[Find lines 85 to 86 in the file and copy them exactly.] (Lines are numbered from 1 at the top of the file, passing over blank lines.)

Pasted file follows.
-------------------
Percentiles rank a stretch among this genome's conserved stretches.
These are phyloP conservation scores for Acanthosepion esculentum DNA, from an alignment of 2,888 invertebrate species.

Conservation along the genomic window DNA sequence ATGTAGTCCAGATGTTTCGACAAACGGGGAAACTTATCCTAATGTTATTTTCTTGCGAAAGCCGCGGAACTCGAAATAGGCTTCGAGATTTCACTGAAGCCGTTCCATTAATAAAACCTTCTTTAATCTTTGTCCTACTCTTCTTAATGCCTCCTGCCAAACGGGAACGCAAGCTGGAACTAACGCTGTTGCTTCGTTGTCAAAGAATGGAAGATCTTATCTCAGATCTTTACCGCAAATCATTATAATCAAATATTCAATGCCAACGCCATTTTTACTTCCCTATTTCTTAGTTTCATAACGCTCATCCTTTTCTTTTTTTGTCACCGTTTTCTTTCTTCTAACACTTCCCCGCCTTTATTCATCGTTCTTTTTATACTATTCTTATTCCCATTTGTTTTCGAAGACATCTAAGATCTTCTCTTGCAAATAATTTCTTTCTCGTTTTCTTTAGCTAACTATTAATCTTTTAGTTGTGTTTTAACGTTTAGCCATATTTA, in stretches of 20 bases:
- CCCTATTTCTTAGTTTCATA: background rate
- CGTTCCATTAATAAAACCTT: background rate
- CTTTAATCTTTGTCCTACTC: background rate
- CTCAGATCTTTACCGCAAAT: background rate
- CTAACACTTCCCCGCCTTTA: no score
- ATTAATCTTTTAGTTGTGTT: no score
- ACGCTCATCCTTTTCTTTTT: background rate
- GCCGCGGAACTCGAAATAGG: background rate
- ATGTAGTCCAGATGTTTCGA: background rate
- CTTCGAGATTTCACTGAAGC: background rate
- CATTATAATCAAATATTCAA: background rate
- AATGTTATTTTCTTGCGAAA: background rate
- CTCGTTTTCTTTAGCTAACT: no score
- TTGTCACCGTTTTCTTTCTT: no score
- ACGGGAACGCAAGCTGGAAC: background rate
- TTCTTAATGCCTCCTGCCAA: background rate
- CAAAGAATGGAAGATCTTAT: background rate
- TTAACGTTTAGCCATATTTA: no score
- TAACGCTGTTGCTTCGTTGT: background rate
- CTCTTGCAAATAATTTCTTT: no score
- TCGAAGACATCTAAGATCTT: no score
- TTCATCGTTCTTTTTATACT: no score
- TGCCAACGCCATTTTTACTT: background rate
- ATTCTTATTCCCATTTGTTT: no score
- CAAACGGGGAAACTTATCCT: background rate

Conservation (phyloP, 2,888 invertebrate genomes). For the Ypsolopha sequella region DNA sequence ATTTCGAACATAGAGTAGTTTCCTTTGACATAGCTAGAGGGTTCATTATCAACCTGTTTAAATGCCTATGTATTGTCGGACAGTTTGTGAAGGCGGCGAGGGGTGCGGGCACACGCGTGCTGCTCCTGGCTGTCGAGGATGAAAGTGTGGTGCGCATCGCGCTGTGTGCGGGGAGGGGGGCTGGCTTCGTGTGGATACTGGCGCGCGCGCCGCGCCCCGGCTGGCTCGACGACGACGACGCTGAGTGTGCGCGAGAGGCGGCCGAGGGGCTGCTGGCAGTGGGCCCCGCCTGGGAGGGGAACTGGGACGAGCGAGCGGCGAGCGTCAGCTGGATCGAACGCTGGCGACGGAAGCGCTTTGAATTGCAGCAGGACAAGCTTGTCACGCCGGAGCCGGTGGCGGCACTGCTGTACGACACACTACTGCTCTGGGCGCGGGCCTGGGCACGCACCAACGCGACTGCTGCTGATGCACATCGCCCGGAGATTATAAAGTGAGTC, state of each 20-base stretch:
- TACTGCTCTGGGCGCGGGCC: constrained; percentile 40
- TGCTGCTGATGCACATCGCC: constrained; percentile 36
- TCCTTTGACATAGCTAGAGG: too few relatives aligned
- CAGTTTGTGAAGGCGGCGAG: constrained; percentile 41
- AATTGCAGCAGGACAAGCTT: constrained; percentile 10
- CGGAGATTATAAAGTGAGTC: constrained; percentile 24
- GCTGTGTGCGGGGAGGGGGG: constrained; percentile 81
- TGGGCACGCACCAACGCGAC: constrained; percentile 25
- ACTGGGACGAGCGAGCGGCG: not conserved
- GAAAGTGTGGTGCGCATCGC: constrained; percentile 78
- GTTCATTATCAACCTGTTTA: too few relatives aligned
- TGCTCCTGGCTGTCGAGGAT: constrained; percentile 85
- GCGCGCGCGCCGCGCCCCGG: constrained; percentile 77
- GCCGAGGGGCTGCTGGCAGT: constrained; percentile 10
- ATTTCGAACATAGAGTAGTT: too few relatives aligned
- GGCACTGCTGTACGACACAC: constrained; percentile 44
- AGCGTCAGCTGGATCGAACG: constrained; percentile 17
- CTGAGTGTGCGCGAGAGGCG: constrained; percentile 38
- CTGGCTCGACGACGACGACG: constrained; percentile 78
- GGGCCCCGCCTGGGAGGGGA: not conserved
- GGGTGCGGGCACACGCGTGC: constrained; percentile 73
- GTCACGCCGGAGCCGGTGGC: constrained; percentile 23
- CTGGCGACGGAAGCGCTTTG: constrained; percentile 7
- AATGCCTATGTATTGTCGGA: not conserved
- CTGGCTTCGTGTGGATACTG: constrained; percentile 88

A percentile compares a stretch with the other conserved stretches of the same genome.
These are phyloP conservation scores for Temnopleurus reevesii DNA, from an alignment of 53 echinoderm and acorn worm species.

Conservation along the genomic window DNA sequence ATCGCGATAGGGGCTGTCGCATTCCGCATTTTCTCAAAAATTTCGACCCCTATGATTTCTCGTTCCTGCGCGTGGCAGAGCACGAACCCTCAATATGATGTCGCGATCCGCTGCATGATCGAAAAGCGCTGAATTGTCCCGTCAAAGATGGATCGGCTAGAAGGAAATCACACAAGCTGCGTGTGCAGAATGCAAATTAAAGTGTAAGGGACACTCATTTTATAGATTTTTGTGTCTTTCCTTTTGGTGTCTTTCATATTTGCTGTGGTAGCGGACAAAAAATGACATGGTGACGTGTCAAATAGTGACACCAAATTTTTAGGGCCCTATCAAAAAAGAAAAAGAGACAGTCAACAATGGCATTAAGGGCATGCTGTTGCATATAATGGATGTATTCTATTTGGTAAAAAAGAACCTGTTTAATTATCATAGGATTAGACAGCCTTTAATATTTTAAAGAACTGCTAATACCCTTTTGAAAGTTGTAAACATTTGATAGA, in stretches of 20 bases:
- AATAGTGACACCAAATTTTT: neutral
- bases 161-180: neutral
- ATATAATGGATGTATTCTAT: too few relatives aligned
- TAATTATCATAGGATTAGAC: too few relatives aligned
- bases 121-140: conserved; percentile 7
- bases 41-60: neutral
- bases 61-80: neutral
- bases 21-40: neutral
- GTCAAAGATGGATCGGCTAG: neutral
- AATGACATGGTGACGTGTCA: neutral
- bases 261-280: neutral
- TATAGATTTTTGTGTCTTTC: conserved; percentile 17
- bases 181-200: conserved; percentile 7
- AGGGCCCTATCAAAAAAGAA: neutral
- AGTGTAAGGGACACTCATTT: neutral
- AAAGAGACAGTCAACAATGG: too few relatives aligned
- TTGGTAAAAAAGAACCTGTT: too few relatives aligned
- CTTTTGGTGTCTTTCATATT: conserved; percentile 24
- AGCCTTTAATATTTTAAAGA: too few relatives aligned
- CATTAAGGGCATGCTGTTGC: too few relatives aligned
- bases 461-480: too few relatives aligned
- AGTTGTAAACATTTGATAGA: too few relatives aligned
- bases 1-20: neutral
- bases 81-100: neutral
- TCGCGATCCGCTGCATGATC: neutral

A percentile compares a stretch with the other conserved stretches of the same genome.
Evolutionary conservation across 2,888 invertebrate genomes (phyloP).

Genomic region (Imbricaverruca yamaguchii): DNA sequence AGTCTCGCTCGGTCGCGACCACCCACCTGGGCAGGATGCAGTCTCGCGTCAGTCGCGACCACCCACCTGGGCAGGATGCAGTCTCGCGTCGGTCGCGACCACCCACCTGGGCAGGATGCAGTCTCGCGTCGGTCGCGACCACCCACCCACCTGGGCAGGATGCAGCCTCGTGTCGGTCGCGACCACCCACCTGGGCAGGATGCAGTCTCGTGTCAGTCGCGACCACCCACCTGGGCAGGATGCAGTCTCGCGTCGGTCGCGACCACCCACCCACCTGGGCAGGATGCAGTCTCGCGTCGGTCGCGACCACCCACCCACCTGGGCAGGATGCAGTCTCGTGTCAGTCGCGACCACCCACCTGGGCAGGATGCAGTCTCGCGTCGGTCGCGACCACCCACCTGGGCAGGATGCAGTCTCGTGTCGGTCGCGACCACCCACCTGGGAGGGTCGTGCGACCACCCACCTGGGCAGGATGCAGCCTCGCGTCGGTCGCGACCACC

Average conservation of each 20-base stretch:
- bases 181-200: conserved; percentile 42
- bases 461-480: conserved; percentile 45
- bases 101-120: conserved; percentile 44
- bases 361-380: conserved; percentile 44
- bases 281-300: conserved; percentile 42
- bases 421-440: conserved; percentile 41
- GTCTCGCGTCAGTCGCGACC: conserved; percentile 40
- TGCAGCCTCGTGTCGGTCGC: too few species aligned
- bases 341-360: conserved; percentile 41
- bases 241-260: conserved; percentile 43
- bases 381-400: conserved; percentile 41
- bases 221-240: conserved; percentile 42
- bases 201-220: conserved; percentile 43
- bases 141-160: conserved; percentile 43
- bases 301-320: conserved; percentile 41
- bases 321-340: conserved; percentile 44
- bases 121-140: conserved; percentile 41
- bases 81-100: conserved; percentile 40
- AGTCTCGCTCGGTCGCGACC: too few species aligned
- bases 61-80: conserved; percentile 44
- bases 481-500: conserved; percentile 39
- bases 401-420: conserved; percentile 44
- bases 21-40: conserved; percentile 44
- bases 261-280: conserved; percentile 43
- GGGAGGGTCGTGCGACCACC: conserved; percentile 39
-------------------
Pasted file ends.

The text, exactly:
Genomic region (Imbricaverruca yamaguchii): DNA sequence AGTCTCGCTCGGTCGCGACCACCCACCTGGGCAGGATGCAGTCTCGCGTCAGTCGCGACCACCCACCTGGGCAGGATGCAGTCTCGCGTCGGTCGCGACCACCCACCTGGGCAGGATGCAGTCTCGCGTCGGTCGCGACCACCCACCCACCTGGGCAGGATGCAGCCTCGTGTCGGTCGCGACCACCCACCTGGGCAGGATGCAGTCTCGTGTCAGTCGCGACCACCCACCTGGGCAGGATGCAGTCTCGCGTCGGTCGCGACCACCCACCCACCTGGGCAGGATGCAGTCTCGCGTCGGTCGCGACCACCCACCCACCTGGGCAGGATGCAGTCTCGTGTCAGTCGCGACCACCCACCTGGGCAGGATGCAGTCTCGCGTCGGTCGCGACCACCCACCTGGGCAGGATGCAGTCTCGTGTCGGTCGCGACCACCCACCTGGGAGGGTCGTGCGACCACCCACCTGGGCAGGATGCAGCCTCGCGTCGGTCGCGACCACC

Average conservation of each 20-base stretch: